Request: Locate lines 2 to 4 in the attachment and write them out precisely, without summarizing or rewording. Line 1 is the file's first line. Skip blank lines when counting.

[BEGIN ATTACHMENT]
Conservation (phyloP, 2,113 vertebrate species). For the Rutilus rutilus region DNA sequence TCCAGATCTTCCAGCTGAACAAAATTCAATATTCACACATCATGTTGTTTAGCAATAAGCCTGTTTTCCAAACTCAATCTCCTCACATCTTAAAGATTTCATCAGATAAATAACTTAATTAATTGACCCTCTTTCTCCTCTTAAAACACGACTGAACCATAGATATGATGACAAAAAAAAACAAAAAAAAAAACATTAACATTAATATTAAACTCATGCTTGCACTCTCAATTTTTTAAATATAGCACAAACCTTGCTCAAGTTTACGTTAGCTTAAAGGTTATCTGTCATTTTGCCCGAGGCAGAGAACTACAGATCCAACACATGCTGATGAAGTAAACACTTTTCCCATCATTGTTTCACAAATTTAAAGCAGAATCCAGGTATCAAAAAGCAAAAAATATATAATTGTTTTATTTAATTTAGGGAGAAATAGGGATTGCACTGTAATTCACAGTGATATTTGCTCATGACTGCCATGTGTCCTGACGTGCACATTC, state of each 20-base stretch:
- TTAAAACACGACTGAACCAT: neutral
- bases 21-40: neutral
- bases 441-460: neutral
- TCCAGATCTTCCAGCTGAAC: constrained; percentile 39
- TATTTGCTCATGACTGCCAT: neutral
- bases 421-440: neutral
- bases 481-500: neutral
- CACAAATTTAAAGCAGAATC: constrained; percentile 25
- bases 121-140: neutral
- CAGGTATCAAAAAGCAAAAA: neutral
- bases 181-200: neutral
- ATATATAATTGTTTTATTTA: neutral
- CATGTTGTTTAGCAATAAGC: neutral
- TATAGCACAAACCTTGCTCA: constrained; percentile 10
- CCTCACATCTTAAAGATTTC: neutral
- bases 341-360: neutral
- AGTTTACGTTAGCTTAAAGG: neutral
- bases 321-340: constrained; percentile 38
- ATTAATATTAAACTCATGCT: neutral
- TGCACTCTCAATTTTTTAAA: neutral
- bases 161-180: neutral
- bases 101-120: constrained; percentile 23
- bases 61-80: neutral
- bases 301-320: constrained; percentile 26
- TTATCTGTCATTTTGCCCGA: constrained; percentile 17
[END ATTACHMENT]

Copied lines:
- TTAAAACACGACTGAACCAT: neutral
- bases 21-40: neutral
- bases 441-460: neutral